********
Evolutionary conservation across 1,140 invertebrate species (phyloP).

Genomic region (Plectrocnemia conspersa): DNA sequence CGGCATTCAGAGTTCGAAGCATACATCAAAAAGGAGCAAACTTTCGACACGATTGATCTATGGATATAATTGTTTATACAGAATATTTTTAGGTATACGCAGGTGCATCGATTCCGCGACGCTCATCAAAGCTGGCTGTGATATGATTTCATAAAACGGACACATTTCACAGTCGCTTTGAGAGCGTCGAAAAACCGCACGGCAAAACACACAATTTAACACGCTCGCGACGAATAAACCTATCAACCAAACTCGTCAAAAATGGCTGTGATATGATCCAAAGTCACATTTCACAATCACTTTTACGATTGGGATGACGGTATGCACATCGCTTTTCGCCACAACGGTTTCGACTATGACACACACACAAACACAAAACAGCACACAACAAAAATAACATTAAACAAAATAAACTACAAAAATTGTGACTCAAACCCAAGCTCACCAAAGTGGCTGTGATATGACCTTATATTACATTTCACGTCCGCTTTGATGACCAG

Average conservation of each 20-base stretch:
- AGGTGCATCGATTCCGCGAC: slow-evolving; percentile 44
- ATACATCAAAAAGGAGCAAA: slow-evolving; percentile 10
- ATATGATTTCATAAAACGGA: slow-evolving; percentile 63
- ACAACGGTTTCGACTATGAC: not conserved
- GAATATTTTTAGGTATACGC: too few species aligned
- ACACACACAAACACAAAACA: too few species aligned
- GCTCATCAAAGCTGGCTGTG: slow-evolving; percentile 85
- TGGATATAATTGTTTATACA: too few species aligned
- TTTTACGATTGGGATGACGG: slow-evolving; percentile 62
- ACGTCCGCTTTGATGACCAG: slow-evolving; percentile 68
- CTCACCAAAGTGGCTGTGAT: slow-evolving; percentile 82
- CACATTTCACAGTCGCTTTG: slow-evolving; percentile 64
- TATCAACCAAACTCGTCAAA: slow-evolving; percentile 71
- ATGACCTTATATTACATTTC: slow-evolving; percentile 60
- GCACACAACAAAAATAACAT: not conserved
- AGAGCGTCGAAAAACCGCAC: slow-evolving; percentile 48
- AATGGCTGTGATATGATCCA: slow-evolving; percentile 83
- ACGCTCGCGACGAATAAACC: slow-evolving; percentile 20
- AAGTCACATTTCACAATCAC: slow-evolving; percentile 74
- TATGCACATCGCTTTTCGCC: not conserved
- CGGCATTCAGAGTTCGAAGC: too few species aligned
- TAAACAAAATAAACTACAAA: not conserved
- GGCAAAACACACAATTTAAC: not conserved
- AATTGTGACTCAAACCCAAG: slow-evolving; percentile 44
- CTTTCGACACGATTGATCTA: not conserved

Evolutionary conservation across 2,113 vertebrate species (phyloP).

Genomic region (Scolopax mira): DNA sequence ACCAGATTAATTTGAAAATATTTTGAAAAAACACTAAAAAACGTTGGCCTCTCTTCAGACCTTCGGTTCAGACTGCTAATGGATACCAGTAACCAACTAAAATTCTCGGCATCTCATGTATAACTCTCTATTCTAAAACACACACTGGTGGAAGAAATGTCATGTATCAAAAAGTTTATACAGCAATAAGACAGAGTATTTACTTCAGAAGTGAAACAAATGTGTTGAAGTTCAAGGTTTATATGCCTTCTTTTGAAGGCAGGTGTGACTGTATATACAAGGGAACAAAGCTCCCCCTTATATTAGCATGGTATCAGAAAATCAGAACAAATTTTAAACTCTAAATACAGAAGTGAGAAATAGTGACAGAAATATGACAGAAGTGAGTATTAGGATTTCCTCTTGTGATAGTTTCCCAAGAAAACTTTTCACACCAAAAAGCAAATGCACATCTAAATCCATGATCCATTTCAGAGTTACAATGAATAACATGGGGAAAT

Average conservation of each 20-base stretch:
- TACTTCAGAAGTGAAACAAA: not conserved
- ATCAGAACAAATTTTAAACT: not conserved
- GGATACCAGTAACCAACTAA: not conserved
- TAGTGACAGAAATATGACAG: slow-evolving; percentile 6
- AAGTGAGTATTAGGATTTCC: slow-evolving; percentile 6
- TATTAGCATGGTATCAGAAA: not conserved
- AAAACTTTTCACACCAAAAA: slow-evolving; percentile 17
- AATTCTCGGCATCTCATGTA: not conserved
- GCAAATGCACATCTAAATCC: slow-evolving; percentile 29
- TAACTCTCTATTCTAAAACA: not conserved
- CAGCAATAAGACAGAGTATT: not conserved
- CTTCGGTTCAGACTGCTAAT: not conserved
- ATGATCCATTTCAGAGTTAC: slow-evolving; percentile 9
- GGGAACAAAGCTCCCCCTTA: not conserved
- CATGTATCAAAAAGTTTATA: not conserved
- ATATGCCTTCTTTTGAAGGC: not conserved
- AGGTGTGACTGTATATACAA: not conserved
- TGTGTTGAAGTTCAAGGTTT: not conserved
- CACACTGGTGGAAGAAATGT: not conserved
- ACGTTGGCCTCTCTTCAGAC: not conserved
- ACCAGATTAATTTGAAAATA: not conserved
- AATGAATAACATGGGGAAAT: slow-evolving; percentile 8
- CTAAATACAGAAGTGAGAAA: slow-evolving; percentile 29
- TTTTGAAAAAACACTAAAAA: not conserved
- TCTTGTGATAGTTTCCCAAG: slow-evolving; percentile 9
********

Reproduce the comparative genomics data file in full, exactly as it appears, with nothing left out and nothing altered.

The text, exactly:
Evolutionary conservation across 1,140 invertebrate species (phyloP).

Genomic region (Plectrocnemia conspersa): DNA sequence CGGCATTCAGAGTTCGAAGCATACATCAAAAAGGAGCAAACTTTCGACACGATTGATCTATGGATATAATTGTTTATACAGAATATTTTTAGGTATACGCAGGTGCATCGATTCCGCGACGCTCATCAAAGCTGGCTGTGATATGATTTCATAAAACGGACACATTTCACAGTCGCTTTGAGAGCGTCGAAAAACCGCACGGCAAAACACACAATTTAACACGCTCGCGACGAATAAACCTATCAACCAAACTCGTCAAAAATGGCTGTGATATGATCCAAAGTCACATTTCACAATCACTTTTACGATTGGGATGACGGTATGCACATCGCTTTTCGCCACAACGGTTTCGACTATGACACACACACAAACACAAAACAGCACACAACAAAAATAACATTAAACAAAATAAACTACAAAAATTGTGACTCAAACCCAAGCTCACCAAAGTGGCTGTGATATGACCTTATATTACATTTCACGTCCGCTTTGATGACCAG

Average conservation of each 20-base stretch:
- AGGTGCATCGATTCCGCGAC: slow-evolving; percentile 44
- ATACATCAAAAAGGAGCAAA: slow-evolving; percentile 10
- ATATGATTTCATAAAACGGA: slow-evolving; percentile 63
- ACAACGGTTTCGACTATGAC: not conserved
- GAATATTTTTAGGTATACGC: too few species aligned
- ACACACACAAACACAAAACA: too few species aligned
- GCTCATCAAAGCTGGCTGTG: slow-evolving; percentile 85
- TGGATATAATTGTTTATACA: too few species aligned
- TTTTACGATTGGGATGACGG: slow-evolving; percentile 62
- ACGTCCGCTTTGATGACCAG: slow-evolving; percentile 68
- CTCACCAAAGTGGCTGTGAT: slow-evolving; percentile 82
- CACATTTCACAGTCGCTTTG: slow-evolving; percentile 64
- TATCAACCAAACTCGTCAAA: slow-evolving; percentile 71
- ATGACCTTATATTACATTTC: slow-evolving; percentile 60
- GCACACAACAAAAATAACAT: not conserved
- AGAGCGTCGAAAAACCGCAC: slow-evolving; percentile 48
- AATGGCTGTGATATGATCCA: slow-evolving; percentile 83
- ACGCTCGCGACGAATAAACC: slow-evolving; percentile 20
- AAGTCACATTTCACAATCAC: slow-evolving; percentile 74
- TATGCACATCGCTTTTCGCC: not conserved
- CGGCATTCAGAGTTCGAAGC: too few species aligned
- TAAACAAAATAAACTACAAA: not conserved
- GGCAAAACACACAATTTAAC: not conserved
- AATTGTGACTCAAACCCAAG: slow-evolving; percentile 44
- CTTTCGACACGATTGATCTA: not conserved

Evolutionary conservation across 2,113 vertebrate species (phyloP).

Genomic region (Scolopax mira): DNA sequence ACCAGATTAATTTGAAAATATTTTGAAAAAACACTAAAAAACGTTGGCCTCTCTTCAGACCTTCGGTTCAGACTGCTAATGGATACCAGTAACCAACTAAAATTCTCGGCATCTCATGTATAACTCTCTATTCTAAAACACACACTGGTGGAAGAAATGTCATGTATCAAAAAGTTTATACAGCAATAAGACAGAGTATTTACTTCAGAAGTGAAACAAATGTGTTGAAGTTCAAGGTTTATATGCCTTCTTTTGAAGGCAGGTGTGACTGTATATACAAGGGAACAAAGCTCCCCCTTATATTAGCATGGTATCAGAAAATCAGAACAAATTTTAAACTCTAAATACAGAAGTGAGAAATAGTGACAGAAATATGACAGAAGTGAGTATTAGGATTTCCTCTTGTGATAGTTTCCCAAGAAAACTTTTCACACCAAAAAGCAAATGCACATCTAAATCCATGATCCATTTCAGAGTTACAATGAATAACATGGGGAAAT

Average conservation of each 20-base stretch:
- TACTTCAGAAGTGAAACAAA: not conserved
- ATCAGAACAAATTTTAAACT: not conserved
- GGATACCAGTAACCAACTAA: not conserved
- TAGTGACAGAAATATGACAG: slow-evolving; percentile 6
- AAGTGAGTATTAGGATTTCC: slow-evolving; percentile 6
- TATTAGCATGGTATCAGAAA: not conserved
- AAAACTTTTCACACCAAAAA: slow-evolving; percentile 17
- AATTCTCGGCATCTCATGTA: not conserved
- GCAAATGCACATCTAAATCC: slow-evolving; percentile 29
- TAACTCTCTATTCTAAAACA: not conserved
- CAGCAATAAGACAGAGTATT: not conserved
- CTTCGGTTCAGACTGCTAAT: not conserved
- ATGATCCATTTCAGAGTTAC: slow-evolving; percentile 9
- GGGAACAAAGCTCCCCCTTA: not conserved
- CATGTATCAAAAAGTTTATA: not conserved
- ATATGCCTTCTTTTGAAGGC: not conserved
- AGGTGTGACTGTATATACAA: not conserved
- TGTGTTGAAGTTCAAGGTTT: not conserved
- CACACTGGTGGAAGAAATGT: not conserved
- ACGTTGGCCTCTCTTCAGAC: not conserved
- ACCAGATTAATTTGAAAATA: not conserved
- AATGAATAACATGGGGAAAT: slow-evolving; percentile 8
- CTAAATACAGAAGTGAGAAA: slow-evolving; percentile 29
- TTTTGAAAAAACACTAAAAA: not conserved
- TCTTGTGATAGTTTCCCAAG: slow-evolving; percentile 9